Another important feature that has not got into the current release is the support for structured contexts. It is often desirable to allow statements to happen only in certain order within context. For example on top level context of Java it is desirable to allow package statement first than imports and than definitions. Switch statement is another example. Default construct in switch should follow case constructs.

In order to allow this a notion of statement precedence will be introduced. Statements are sorted by precedence. Statements of the same precedence could be mixed together. There will be also statements that have precedence "any". These statements might happen in any precedence level. Example of "any" statement is blank fallback statement.

1.10. Nested context

Some contexts use dependent context to implement some features. These dependent contexts usually need to refer to imports in primary context or just primary context. An example is switch statement in samples.

In order to simplify work with such utility contexts, it is currently supposed to implement nested contexts. These nested contexts will inherit imports and defs from parent context. The child context will be able to refer to parent context using ".." import name. When parent context is included into some other context, the child context is automatically included and there will be include relationship between similarly named nested contexts.

Possibly there will be some restriction on what nested contexts will be able to do.

This feature would be just convenient shortcut. It is possible to do this in other way, however it is somewhat inconvenient.

1.11. Extensibility Constructs

It is planned to add the following minor extensibility constructs to the language.

1.11.1. Suppress

The suppress construct will look like the following:

   suppress Name; 
   suppress Name from IncludedGrammar; 
   suppress Name from IncludedGrammar.includedContextName;

The construct will suppress definition that is defined in the specified grammar and contexts.

The last form from examples is available only for definitions and imports in context. Other forms are available for grammar imports and contexts.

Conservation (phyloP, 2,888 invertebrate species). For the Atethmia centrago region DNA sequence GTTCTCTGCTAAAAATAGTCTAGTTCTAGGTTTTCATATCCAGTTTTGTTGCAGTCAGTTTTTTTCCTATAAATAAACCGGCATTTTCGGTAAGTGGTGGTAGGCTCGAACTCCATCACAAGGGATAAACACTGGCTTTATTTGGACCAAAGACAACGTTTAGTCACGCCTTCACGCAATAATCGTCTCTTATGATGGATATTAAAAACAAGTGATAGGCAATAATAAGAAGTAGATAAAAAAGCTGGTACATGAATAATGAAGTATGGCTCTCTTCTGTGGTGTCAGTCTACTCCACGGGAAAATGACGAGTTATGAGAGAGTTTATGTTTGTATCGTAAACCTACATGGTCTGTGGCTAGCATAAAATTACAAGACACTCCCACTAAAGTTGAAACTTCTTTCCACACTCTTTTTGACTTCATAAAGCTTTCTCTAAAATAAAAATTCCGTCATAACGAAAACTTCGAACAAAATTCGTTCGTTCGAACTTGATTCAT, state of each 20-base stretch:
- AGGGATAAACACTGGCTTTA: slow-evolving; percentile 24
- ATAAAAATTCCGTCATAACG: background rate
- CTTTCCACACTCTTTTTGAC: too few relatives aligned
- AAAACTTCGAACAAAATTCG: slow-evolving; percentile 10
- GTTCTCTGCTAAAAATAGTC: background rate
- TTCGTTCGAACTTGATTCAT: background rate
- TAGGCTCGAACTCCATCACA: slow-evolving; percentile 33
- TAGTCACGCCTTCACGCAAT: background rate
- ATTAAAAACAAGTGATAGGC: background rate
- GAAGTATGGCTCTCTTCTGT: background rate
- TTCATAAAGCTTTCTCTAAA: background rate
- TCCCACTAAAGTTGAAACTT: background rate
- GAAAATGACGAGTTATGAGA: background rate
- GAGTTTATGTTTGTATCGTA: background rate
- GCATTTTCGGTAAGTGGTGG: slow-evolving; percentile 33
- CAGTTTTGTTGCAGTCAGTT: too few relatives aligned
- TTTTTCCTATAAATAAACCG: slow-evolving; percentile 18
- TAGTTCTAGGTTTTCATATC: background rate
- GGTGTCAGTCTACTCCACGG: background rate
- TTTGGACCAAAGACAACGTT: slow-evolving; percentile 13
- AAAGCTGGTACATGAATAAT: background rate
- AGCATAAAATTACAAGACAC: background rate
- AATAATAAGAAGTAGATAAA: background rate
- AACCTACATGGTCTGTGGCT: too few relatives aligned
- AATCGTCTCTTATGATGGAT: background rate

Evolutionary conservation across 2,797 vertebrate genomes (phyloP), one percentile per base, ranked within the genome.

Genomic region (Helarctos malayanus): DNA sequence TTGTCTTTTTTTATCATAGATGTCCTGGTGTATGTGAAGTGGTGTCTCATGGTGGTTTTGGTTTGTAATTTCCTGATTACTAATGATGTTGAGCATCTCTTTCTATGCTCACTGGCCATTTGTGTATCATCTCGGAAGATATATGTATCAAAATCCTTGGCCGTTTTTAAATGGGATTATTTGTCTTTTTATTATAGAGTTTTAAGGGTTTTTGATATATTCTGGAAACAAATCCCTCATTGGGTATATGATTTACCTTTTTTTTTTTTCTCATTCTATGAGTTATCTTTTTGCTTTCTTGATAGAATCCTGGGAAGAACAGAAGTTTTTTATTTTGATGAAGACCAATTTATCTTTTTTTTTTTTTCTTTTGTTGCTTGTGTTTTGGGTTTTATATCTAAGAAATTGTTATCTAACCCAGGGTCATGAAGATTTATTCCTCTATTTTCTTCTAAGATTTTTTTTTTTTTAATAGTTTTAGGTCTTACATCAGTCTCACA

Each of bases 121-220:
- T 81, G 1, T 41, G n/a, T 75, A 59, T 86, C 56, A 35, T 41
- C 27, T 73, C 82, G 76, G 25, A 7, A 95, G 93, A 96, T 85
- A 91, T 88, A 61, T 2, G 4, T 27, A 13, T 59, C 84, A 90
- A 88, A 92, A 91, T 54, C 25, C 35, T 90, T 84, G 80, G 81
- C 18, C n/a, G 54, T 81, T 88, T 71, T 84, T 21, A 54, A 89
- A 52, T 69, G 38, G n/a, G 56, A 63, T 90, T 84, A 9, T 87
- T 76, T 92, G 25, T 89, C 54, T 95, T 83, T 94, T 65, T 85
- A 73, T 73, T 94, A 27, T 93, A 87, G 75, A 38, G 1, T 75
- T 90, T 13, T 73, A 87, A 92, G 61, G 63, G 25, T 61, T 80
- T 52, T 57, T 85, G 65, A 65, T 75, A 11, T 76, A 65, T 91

1.11.2. Rename

The rename construct will look like the following:

   rename Name as NewName; 
   rename Name from IncludedGrammar as NewName; 
   rename Name from IncludedGrammar.includedContextName as NewName;

The construct will rename definition from included grammar or to other name.

The last form from examples is available only for definitions and imports in context. Other forms are available for grammar imports and contexts.

2. Runtime features

2.1. Optimization

The following optimizations are planned:

  1. Peep-hole optimization. Currently the compiler generates state machine where choices transfer control to other choices with practically the same set of alternatives. It is planned to implement a peephole optimization where choice would refer to the state referred by the next choice directly without repeating intermediate choice. This process will also remove nop states from the state machine that are currently added to simplify compilation process.

2.2. IDE Support

Currently grammars, once compiled, live in grammar cache forever. This is suitable behavior for most command line tools. Such tools work for limited time and usually with limited set of grammars. However GUI and server tools might require mechanisms to evict grammars from cache in order to save memory and to use most current version of grammar.

It is planned to provide a pluggable grammar cache mechanism and its implementation that is compatible with typical IDE plug-in architecture. This implementation will remove grammars when plug-ins that provide them are stopped and will remove from cache grammars changed in project file system. Also non-system grammars will be evicted from cache after certain timeout.

2.3. Better Error Recovery

Smarter error recovery is planned. It will use keywords, list separators, and block starts and will try to use them during recovery process.

2.4. Better Command Line Utilities

The current command line utilities are quite inconsistent and are inconvenient to use. The next version will have more consistent support for XML catalogs and a better handling of command line parameters. Currently only limited documentation is available in installation instructions .